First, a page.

Reversible computing could help with the impending disaster, but a fully reversible computing environment is essentially a tape loop which endlessly plays until the end and then reverses itself to play until the beginning. Since no new information is created without inputting additional energy, the disaster is avoided by bringing the uploaded civilization to a full stop instead of a managed decline.

Guy said...

dr. zeus misses part of the problem here. If you assign an ownership address to each atom, the information processing necessary to track exceeds the resources of the atoms themselves. Likewise if one attempts to subdivide space into Planck scale coordinate systems one also runs into fundamental physical limitation of representation. Running the math out ad-infinitum will always return spurious results.

It only takes one brain/body systems worth of matter to make a regular human at low (physical) bandwidth. It's a pretty safe assumption that advanced computing will pack a person-units worth of processing into a much more efficient volume of matter. The question becomes "how many people?"
and how much of the solar system should be left to behave like the plain old historical ecology of existence? With so much processing power at our disposal, simultaneously far exceeding all humans that have ever physically existed before 2030, it is a safe bet that advances in ethics and morality will have an answer for these questions.

LaBlogga said...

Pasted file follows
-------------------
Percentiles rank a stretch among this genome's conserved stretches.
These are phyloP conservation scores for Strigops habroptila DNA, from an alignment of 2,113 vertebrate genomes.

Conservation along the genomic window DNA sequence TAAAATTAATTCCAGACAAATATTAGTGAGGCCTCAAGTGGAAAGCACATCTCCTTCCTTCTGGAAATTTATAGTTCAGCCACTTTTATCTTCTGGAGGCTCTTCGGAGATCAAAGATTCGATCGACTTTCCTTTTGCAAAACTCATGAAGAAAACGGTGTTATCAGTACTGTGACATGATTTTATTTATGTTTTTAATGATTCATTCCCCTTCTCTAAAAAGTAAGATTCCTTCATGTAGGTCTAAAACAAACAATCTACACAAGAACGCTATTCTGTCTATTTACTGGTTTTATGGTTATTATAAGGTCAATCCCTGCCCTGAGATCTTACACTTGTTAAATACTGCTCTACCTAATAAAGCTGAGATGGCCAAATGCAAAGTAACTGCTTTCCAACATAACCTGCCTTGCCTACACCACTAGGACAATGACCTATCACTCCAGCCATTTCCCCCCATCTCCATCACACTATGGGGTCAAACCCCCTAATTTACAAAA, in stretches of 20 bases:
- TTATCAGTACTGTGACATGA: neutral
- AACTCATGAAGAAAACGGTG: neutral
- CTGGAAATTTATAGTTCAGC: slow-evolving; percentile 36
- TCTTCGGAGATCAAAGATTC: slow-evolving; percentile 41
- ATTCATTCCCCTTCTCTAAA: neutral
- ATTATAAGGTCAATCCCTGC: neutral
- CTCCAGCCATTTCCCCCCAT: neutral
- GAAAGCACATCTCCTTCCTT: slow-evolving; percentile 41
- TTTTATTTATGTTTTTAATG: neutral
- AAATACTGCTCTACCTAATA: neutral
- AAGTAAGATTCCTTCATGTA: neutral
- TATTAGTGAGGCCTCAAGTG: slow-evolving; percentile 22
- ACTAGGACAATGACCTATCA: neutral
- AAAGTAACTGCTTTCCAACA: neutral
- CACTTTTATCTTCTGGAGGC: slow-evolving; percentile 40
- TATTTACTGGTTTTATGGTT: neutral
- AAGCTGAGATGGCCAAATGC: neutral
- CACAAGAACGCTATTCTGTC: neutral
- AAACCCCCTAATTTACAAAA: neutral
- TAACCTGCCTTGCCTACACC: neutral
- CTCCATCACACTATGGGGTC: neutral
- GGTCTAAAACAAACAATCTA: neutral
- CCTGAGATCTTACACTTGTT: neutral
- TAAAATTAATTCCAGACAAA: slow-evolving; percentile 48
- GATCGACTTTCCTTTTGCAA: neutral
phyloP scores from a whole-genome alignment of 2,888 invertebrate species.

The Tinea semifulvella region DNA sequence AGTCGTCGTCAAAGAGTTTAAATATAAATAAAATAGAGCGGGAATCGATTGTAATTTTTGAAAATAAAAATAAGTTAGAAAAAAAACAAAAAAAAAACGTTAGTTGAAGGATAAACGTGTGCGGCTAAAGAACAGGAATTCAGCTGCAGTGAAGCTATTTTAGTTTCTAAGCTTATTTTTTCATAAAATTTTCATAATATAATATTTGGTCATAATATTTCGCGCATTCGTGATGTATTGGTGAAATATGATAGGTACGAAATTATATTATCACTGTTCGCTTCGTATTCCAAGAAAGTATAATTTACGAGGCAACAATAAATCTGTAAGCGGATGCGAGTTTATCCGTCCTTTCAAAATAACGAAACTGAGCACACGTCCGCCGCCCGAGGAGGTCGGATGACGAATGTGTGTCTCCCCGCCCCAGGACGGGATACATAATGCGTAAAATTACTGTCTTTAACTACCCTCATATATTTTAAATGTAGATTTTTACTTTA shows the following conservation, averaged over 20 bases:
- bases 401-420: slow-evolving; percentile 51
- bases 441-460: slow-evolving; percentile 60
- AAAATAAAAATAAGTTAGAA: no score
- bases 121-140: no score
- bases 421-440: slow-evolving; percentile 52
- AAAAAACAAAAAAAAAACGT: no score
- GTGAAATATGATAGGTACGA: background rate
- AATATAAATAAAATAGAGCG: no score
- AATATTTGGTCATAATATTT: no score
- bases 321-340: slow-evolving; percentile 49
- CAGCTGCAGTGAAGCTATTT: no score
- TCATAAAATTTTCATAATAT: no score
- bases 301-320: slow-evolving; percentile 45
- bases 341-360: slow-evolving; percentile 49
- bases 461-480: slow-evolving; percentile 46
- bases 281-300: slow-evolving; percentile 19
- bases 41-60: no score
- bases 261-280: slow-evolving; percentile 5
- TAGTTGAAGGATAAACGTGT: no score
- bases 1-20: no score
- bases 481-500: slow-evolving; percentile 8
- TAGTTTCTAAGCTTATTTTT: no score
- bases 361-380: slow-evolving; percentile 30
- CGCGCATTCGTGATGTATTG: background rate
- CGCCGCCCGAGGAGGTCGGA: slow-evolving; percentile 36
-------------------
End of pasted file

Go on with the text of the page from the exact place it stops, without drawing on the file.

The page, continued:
Hi dr zeus, thank you for the comments, you are clearly familiar with the comprehensive slate of issues regarding the future. I have explored the PSE in more depth in other posts: Non-monetary Currencies and Molecular Assembler Adoption and

I am not convinced that billionaires still being able to buy more processing power and having a greater say in how things are done will be relevant in the future. Traditional monetary might will be decreasing as a store and measure of value. But even from the monetary perspective, if all individuals have a significant block of computing resources to meet their every need and whim, it may not matter if others have more and are doing more.

Advances in physics and reversible computing and greater understanding and manipulatability of entropy could open up the universe's computronium resources significantly.

Please contact me if you would like to further discuss these topics.

LaBlogga said...

Hi 'the guy' - thanks for your comments.

I agree that tracking every atom or other small unit is infeasible.

I don't think there is a limit, now or later, regarding the number of intelligences the universe can support.